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Gauss's Law in Matter

  1. Jan 23, 2012 #1

    The Poisson equation (or Gauss Law) in a vacuum is given by
    where [itex]\rho \mbox{ and } \epsilon_0[/itex] are the charge density and vacuum permittivity or (electric constant of space).

    My question is what is the Gauss's Law in a dielectric material? Do we simply replace the vacuum permittivity by the permittivity of the material?
    where above [itex]\epsilon_r[/itex] is the relative permittivity (or permittivity of the dielectric material).

  2. jcsd
  3. Jan 23, 2012 #2

    I would check some books for follow up.

    How is it Gauss's law in vacuum? What is then carrying the charge?

    Beyond that I think it matters whether you're talking linear dielectric or non-linear dielectric.

    For a linear dielectric if you state it using the fields use the displacement field instead of the electric field and then it accounts for the free charge with the new permittivity.
  4. Jan 23, 2012 #3
    From what I've read, Guass's law is usually given in its integral form, saying that "the amount of electric flux through a surface is proportional to the amount of charge within that closed surface".
    Then the differential form is derived using divergence theorem relating the divergence of the electric field to the surface charge density [itex]\rho[/itex].

    So in short everything seems to be in a vacuum. But how do these equations compare if say we have a linear, homogeneous, isotropic material?
  5. Jan 23, 2012 #4
    Poissons equation is bit different from Gauss Law(In addition to it,Poissons eqn requires that the field is derivable from a scalar potential)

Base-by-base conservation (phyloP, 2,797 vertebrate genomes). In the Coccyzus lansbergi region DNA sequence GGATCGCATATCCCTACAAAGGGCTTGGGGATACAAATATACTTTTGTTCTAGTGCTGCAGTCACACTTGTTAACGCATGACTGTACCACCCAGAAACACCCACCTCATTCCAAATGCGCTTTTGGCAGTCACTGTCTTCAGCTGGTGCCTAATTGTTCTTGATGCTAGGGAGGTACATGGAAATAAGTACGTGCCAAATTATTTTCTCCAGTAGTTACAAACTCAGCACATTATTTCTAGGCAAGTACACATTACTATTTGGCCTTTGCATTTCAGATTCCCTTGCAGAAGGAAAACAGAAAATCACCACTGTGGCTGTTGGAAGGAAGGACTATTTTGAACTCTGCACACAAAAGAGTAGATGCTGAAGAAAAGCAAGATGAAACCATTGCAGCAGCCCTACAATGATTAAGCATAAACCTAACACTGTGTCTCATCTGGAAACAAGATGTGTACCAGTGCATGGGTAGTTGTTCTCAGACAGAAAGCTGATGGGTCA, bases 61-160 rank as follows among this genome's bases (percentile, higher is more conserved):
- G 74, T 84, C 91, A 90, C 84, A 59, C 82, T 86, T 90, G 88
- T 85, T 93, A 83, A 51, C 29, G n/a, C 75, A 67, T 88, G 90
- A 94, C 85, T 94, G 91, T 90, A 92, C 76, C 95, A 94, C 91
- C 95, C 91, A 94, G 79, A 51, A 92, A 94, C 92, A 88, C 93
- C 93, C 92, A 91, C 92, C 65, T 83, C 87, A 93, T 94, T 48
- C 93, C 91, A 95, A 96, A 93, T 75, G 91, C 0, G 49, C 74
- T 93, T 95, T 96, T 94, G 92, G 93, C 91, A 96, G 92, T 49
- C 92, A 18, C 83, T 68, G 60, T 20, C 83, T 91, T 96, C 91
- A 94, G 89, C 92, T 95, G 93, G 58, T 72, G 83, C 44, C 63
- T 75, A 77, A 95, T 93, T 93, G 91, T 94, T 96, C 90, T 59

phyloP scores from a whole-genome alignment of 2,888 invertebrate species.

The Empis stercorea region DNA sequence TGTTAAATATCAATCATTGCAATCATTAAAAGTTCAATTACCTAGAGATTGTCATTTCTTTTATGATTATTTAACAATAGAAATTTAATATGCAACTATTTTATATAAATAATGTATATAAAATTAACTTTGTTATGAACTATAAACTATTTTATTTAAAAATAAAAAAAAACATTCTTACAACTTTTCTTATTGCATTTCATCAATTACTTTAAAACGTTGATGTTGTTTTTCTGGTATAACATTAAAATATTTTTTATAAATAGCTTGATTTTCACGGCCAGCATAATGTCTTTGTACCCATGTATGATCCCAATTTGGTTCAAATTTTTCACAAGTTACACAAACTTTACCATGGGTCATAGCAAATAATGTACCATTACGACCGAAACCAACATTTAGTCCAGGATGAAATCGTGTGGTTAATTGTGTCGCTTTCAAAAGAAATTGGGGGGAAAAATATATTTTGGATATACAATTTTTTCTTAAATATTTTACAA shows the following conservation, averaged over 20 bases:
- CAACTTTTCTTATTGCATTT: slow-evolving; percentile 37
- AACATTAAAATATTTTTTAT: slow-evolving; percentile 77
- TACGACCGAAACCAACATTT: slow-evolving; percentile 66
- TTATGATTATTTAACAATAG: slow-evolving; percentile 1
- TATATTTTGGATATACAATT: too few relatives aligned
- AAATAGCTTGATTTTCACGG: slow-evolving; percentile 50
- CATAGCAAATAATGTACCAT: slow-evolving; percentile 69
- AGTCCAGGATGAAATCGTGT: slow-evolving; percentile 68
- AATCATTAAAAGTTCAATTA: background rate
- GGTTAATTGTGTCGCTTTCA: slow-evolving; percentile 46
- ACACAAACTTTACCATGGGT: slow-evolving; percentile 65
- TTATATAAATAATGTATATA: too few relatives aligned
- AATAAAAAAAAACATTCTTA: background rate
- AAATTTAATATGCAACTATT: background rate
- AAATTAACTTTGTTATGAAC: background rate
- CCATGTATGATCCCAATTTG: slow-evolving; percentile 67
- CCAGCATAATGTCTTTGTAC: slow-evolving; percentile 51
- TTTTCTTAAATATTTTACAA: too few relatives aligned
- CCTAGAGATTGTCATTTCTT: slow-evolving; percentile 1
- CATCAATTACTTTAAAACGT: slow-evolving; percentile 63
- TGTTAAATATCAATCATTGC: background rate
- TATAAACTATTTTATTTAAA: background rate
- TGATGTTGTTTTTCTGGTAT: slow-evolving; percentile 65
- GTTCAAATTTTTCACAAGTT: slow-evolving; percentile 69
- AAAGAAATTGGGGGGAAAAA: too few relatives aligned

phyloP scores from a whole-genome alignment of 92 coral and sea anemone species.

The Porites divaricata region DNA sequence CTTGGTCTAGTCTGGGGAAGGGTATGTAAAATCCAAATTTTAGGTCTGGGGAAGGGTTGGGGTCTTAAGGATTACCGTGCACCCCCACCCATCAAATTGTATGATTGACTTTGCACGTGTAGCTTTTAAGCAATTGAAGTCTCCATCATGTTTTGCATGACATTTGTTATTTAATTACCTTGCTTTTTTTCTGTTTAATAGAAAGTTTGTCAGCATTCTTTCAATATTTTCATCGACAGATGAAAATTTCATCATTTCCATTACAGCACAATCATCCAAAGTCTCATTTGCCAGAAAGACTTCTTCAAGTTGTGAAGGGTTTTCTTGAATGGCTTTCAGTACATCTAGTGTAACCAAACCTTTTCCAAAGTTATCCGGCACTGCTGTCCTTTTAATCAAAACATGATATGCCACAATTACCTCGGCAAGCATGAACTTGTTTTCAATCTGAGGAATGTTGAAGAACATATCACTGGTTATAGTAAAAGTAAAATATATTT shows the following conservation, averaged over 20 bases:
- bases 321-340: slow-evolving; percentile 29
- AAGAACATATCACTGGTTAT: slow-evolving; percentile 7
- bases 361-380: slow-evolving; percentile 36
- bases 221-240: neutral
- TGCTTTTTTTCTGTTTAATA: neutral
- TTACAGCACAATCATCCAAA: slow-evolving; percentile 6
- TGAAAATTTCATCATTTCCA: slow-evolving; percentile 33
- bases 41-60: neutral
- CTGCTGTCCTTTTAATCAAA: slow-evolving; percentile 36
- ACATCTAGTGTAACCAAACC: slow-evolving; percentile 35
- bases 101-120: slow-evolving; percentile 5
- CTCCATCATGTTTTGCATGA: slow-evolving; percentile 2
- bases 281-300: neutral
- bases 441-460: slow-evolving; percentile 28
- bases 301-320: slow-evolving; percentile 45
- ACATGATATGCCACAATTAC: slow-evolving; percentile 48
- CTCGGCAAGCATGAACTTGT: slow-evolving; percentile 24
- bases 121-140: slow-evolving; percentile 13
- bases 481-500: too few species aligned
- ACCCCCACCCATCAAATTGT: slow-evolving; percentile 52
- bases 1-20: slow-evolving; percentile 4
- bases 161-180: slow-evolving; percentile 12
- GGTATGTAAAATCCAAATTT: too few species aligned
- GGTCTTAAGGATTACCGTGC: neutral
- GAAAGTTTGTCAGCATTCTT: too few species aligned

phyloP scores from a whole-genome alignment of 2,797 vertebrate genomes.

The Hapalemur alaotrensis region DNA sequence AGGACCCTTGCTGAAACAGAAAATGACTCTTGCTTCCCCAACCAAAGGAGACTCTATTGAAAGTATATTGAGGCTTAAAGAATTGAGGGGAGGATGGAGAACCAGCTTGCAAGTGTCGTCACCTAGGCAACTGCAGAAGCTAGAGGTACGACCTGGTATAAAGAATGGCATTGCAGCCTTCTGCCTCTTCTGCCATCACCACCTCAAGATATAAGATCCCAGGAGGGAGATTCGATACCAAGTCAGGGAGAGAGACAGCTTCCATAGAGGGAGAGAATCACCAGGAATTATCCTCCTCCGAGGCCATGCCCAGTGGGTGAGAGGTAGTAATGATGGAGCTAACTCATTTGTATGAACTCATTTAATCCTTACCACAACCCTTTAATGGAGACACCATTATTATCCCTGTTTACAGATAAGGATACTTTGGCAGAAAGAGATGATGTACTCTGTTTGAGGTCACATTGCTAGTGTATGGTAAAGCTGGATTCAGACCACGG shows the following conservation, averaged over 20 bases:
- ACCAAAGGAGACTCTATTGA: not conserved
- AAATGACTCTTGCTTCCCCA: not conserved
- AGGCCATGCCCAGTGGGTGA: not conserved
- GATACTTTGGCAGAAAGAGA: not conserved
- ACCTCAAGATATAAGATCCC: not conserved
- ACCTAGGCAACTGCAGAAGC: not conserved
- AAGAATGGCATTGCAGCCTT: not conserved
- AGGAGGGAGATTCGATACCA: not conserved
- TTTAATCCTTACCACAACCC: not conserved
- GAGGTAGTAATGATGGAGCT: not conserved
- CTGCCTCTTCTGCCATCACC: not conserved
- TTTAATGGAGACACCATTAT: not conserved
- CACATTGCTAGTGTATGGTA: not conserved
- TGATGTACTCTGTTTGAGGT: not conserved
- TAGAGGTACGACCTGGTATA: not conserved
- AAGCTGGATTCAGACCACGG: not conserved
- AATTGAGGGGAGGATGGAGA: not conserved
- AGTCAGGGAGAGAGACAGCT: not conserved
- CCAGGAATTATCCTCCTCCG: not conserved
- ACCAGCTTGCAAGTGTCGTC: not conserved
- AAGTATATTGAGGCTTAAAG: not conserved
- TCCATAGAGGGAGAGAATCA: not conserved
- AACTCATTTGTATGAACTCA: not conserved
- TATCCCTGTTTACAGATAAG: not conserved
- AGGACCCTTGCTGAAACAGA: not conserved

Coming to the point,In matter, Gauss Law is expressed as the surface Integral of the the displacement vecotr being equal to the the total enclosed free charge.
    If the matter is linear and Homogeneous,it can be written in form of Poissons equation with source Free charge divided by epsilon.
    The equation you proposed is dimensionally incorrect,as you can see.
  6. Jan 23, 2012 #5


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  7. Jan 23, 2012 #6
    Thank you all for your responses. jtbell the resource you linked to is very informative, thank you.

    Following equation 813, would it be correct to deduce
    [itex]\nabla^2\phi=-\frac{\rho_{f}}{\epsilon \epsilon_0}[/itex]
  8. Jan 23, 2012 #7
    Yes,for Linear and Homogeneous dielectrics
  9. Jan 24, 2012 #8


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    and isotropic
  10. Jan 24, 2012 #9
    In a dielectric material, Gauss's Law holds for the electric displacement field [itex]\mathbf{D}[/itex]:
    \nabla \cdot \mathbf{D} = \rho_f
    where [itex]\rho_f[/itex] is the free charge density.

    The dielectric is modeled by a relative dielectric constant, which meaning (for an isotropic medium) is:
    \mathbf{D} = \varepsilon_0 \, \varepsilon_r \, \mathbf{E}
    The electric field, being irrotational, is still derivable from the electrostatic potential:
    \mathbf{E} = -\nabla \, \phi
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